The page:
Tuna fishery in the Philippines. (Photo: Jan Vilata/WWF)
EU is a 'driver of change' for sustainable tuna fishing, says WWF
Friday, May 05, 2017, 01:30 (GMT + 9)
A study on the socio-economic and environmental benefits of the Tuna Fisheries Improvement Project in the Philippines reveals that the changes driven by the European market towards sustainable development are having a large positive impact on developing countries.
The results of the new WWF research were released on Tuesday by the conservation organization during the celebration of World Tuna Day.
"The demand from European consumers, retailers and businesses, as well as the political pressure exerted by the EU, have generated significant changes in marine resources and the livelihood of those who depend on them," said Raul Garcia, an expert in fishing of WWF.
Tuna is the main fishery product in the Philippines. WWF recalls that in 2013 it was number 1 fishery export, with a total value of EUR 509 million, and notes that almost 50 per cent of this value corresponds to exports to the EU.
According to the NGO, the analysis of a fisheries improvement project in two areas of the Philippines (Lagony Golf and Mindoro) - which supports 6,000 fishermen to shift their fisheries towards a sustainable and better quality market for the European market - manifested a variety of positive effects:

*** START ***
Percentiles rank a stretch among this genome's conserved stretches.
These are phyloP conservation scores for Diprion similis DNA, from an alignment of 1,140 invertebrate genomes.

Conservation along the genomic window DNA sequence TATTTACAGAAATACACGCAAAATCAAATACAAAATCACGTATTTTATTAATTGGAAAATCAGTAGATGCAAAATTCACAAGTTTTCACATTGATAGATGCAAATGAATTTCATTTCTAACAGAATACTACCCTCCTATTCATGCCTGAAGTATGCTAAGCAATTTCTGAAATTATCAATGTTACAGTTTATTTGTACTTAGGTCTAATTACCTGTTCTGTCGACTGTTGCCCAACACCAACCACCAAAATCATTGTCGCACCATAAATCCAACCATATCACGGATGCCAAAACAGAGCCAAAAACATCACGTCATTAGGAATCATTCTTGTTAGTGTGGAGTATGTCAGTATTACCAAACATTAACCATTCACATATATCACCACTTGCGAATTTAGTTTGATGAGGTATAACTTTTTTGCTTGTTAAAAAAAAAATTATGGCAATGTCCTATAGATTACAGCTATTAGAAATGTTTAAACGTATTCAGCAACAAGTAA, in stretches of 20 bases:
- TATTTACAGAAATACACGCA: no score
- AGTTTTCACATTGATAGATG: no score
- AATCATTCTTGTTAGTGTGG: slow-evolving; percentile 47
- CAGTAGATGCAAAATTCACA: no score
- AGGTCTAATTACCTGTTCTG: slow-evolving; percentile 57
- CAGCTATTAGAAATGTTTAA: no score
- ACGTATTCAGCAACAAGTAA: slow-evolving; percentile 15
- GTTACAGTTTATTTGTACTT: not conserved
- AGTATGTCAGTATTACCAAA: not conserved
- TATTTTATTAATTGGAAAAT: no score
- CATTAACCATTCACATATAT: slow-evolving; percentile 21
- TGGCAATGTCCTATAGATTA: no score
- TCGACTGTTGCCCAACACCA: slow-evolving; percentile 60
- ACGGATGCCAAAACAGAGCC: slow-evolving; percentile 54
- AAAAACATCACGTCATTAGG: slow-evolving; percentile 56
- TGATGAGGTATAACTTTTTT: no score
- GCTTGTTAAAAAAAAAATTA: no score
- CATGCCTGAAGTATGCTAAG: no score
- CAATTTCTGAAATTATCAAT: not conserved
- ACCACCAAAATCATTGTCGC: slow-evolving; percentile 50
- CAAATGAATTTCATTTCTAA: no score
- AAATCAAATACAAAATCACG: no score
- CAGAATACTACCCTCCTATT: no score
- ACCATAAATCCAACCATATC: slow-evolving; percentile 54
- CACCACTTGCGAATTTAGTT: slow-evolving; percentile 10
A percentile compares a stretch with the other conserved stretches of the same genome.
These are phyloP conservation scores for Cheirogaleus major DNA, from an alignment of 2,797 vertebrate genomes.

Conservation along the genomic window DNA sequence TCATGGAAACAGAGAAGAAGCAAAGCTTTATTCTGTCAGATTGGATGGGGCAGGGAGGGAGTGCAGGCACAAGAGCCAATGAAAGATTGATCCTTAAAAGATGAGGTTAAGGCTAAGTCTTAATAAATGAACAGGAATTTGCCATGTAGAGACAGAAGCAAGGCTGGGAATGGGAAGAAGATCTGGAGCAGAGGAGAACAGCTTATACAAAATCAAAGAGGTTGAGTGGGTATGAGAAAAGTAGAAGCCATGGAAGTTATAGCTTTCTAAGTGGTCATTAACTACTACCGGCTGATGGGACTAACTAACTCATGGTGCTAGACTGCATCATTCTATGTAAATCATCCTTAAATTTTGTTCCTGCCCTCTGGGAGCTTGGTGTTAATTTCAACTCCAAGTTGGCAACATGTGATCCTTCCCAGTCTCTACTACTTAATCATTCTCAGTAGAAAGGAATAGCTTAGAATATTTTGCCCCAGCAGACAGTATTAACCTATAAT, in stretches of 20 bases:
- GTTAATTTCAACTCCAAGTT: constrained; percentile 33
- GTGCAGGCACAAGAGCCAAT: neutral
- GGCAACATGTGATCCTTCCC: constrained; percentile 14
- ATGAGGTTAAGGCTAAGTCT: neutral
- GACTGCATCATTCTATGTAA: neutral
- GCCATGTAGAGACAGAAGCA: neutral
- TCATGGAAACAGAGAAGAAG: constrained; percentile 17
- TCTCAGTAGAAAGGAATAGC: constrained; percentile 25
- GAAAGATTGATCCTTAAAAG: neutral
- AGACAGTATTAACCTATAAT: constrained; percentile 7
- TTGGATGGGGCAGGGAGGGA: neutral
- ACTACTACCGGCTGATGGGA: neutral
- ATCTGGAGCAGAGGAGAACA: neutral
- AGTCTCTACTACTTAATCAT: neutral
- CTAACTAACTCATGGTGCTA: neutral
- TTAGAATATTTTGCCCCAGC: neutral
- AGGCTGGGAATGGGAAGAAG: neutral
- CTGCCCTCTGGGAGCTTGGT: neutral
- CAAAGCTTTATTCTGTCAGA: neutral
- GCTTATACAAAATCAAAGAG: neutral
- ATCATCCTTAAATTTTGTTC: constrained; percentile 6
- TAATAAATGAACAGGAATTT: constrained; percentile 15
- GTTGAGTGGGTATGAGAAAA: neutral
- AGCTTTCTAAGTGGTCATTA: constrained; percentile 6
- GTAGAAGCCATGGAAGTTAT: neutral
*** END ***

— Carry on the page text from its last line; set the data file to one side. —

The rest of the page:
- EU laws and controls, red and yellow cards, imminent import bans for not taking action against illegal, unregulated and unreported (IUU) fishing.
- Demand for sustainable and better quality yellowfin tuna by European consumers, retailers and companies.
Likewise, the following improvements were observed:
- Positive ecological impacts: sustainable and legal fishing leads to sustainable fish stocks and fair competition.
- Positive social impacts: better income leads to better livelihoods.
- Positive impacts of governance and increased investment by national and local governments.
- Positive socio-economic impacts in fields such as gender equality and the empowerment of civil society.
WWF notes that the case study demonstrates that in order to continue progress and ensure that the European market promotes sustainable and responsible fisheries in developing countries, consumers must demand information, transparency and sustainable products.
"Distributors and processors must promote sustainability policies. And the authorities must ensure compliance with current legislation on illegal fishing, traceability and labelling," says Garcia.